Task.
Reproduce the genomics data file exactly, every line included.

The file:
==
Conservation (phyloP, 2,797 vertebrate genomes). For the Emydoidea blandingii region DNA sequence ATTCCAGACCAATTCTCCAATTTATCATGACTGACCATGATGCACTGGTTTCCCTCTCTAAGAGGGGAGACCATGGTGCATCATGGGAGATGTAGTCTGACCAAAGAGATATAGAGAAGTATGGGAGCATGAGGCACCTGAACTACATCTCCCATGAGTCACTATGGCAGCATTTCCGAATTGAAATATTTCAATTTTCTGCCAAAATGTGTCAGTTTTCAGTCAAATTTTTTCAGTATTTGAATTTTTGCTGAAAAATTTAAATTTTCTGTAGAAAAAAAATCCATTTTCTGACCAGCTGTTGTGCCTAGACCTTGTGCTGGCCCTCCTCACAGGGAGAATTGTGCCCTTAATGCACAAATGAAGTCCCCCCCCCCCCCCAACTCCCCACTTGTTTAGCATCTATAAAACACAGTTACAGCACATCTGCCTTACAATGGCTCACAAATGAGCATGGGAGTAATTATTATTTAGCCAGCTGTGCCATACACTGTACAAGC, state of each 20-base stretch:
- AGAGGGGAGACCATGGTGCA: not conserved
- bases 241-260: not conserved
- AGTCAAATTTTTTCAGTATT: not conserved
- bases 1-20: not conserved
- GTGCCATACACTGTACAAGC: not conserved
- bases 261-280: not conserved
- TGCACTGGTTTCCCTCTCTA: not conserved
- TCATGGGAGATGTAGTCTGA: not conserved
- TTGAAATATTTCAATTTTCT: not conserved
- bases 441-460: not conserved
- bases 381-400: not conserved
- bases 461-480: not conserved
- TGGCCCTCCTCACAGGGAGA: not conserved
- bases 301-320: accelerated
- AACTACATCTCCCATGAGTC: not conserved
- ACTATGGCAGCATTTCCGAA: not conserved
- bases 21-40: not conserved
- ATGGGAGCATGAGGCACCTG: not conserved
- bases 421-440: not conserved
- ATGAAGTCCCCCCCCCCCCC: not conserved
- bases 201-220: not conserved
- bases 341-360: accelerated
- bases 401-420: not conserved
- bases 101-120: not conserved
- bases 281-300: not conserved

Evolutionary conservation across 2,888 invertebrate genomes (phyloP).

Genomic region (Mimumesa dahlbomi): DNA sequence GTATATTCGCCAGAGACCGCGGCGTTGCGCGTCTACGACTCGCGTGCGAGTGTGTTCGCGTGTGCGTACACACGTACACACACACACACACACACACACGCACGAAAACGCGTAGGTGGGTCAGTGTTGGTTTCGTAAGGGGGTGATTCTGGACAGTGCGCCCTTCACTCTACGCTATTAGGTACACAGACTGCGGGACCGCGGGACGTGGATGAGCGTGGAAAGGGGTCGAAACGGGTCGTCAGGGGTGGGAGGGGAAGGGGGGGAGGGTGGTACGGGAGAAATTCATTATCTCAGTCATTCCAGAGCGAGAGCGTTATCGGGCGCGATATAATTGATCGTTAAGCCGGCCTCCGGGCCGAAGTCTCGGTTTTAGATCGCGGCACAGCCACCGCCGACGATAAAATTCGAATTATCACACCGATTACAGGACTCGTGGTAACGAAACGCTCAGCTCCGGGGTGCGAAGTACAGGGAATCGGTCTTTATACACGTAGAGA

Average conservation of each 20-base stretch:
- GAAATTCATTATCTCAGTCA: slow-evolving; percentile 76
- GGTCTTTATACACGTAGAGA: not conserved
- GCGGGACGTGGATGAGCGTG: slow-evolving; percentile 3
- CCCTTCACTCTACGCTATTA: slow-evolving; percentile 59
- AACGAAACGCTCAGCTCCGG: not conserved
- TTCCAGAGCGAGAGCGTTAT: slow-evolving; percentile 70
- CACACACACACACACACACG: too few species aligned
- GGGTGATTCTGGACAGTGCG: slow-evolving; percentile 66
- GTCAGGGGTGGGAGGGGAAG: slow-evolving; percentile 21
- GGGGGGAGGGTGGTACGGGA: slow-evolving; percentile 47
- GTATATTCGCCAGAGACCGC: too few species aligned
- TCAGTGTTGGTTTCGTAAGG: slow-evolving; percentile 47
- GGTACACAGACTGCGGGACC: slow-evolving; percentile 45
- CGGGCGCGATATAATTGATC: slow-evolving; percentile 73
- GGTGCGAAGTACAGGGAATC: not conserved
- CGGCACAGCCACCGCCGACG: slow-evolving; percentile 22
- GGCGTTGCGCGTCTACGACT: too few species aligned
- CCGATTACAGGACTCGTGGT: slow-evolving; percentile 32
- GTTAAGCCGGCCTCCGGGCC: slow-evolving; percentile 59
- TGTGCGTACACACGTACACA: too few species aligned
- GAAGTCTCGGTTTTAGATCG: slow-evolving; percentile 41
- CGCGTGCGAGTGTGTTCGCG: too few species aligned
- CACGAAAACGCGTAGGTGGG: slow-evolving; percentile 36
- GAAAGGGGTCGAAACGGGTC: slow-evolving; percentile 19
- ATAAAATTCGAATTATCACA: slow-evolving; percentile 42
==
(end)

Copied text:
Conservation (phyloP, 2,797 vertebrate genomes). For the Emydoidea blandingii region DNA sequence ATTCCAGACCAATTCTCCAATTTATCATGACTGACCATGATGCACTGGTTTCCCTCTCTAAGAGGGGAGACCATGGTGCATCATGGGAGATGTAGTCTGACCAAAGAGATATAGAGAAGTATGGGAGCATGAGGCACCTGAACTACATCTCCCATGAGTCACTATGGCAGCATTTCCGAATTGAAATATTTCAATTTTCTGCCAAAATGTGTCAGTTTTCAGTCAAATTTTTTCAGTATTTGAATTTTTGCTGAAAAATTTAAATTTTCTGTAGAAAAAAAATCCATTTTCTGACCAGCTGTTGTGCCTAGACCTTGTGCTGGCCCTCCTCACAGGGAGAATTGTGCCCTTAATGCACAAATGAAGTCCCCCCCCCCCCCCAACTCCCCACTTGTTTAGCATCTATAAAACACAGTTACAGCACATCTGCCTTACAATGGCTCACAAATGAGCATGGGAGTAATTATTATTTAGCCAGCTGTGCCATACACTGTACAAGC, state of each 20-base stretch:
- AGAGGGGAGACCATGGTGCA: not conserved
- bases 241-260: not conserved
- AGTCAAATTTTTTCAGTATT: not conserved
- bases 1-20: not conserved
- GTGCCATACACTGTACAAGC: not conserved
- bases 261-280: not conserved
- TGCACTGGTTTCCCTCTCTA: not conserved
- TCATGGGAGATGTAGTCTGA: not conserved
- TTGAAATATTTCAATTTTCT: not conserved
- bases 441-460: not conserved
- bases 381-400: not conserved
- bases 461-480: not conserved
- TGGCCCTCCTCACAGGGAGA: not conserved
- bases 301-320: accelerated
- AACTACATCTCCCATGAGTC: not conserved
- ACTATGGCAGCATTTCCGAA: not conserved
- bases 21-40: not conserved
- ATGGGAGCATGAGGCACCTG: not conserved
- bases 421-440: not conserved
- ATGAAGTCCCCCCCCCCCCC: not conserved
- bases 201-220: not conserved
- bases 341-360: accelerated
- bases 401-420: not conserved
- bases 101-120: not conserved
- bases 281-300: not conserved

Evolutionary conservation across 2,888 invertebrate genomes (phyloP).

Genomic region (Mimumesa dahlbomi): DNA sequence GTATATTCGCCAGAGACCGCGGCGTTGCGCGTCTACGACTCGCGTGCGAGTGTGTTCGCGTGTGCGTACACACGTACACACACACACACACACACACACGCACGAAAACGCGTAGGTGGGTCAGTGTTGGTTTCGTAAGGGGGTGATTCTGGACAGTGCGCCCTTCACTCTACGCTATTAGGTACACAGACTGCGGGACCGCGGGACGTGGATGAGCGTGGAAAGGGGTCGAAACGGGTCGTCAGGGGTGGGAGGGGAAGGGGGGGAGGGTGGTACGGGAGAAATTCATTATCTCAGTCATTCCAGAGCGAGAGCGTTATCGGGCGCGATATAATTGATCGTTAAGCCGGCCTCCGGGCCGAAGTCTCGGTTTTAGATCGCGGCACAGCCACCGCCGACGATAAAATTCGAATTATCACACCGATTACAGGACTCGTGGTAACGAAACGCTCAGCTCCGGGGTGCGAAGTACAGGGAATCGGTCTTTATACACGTAGAGA

Average conservation of each 20-base stretch:
- GAAATTCATTATCTCAGTCA: slow-evolving; percentile 76
- GGTCTTTATACACGTAGAGA: not conserved
- GCGGGACGTGGATGAGCGTG: slow-evolving; percentile 3
- CCCTTCACTCTACGCTATTA: slow-evolving; percentile 59
- AACGAAACGCTCAGCTCCGG: not conserved
- TTCCAGAGCGAGAGCGTTAT: slow-evolving; percentile 70
- CACACACACACACACACACG: too few species aligned
- GGGTGATTCTGGACAGTGCG: slow-evolving; percentile 66
- GTCAGGGGTGGGAGGGGAAG: slow-evolving; percentile 21
- GGGGGGAGGGTGGTACGGGA: slow-evolving; percentile 47
- GTATATTCGCCAGAGACCGC: too few species aligned
- TCAGTGTTGGTTTCGTAAGG: slow-evolving; percentile 47
- GGTACACAGACTGCGGGACC: slow-evolving; percentile 45
- CGGGCGCGATATAATTGATC: slow-evolving; percentile 73
- GGTGCGAAGTACAGGGAATC: not conserved
- CGGCACAGCCACCGCCGACG: slow-evolving; percentile 22
- GGCGTTGCGCGTCTACGACT: too few species aligned
- CCGATTACAGGACTCGTGGT: slow-evolving; percentile 32
- GTTAAGCCGGCCTCCGGGCC: slow-evolving; percentile 59
- TGTGCGTACACACGTACACA: too few species aligned
- GAAGTCTCGGTTTTAGATCG: slow-evolving; percentile 41
- CGCGTGCGAGTGTGTTCGCG: too few species aligned
- CACGAAAACGCGTAGGTGGG: slow-evolving; percentile 36
- GAAAGGGGTCGAAACGGGTC: slow-evolving; percentile 19
- ATAAAATTCGAATTATCACA: slow-evolving; percentile 42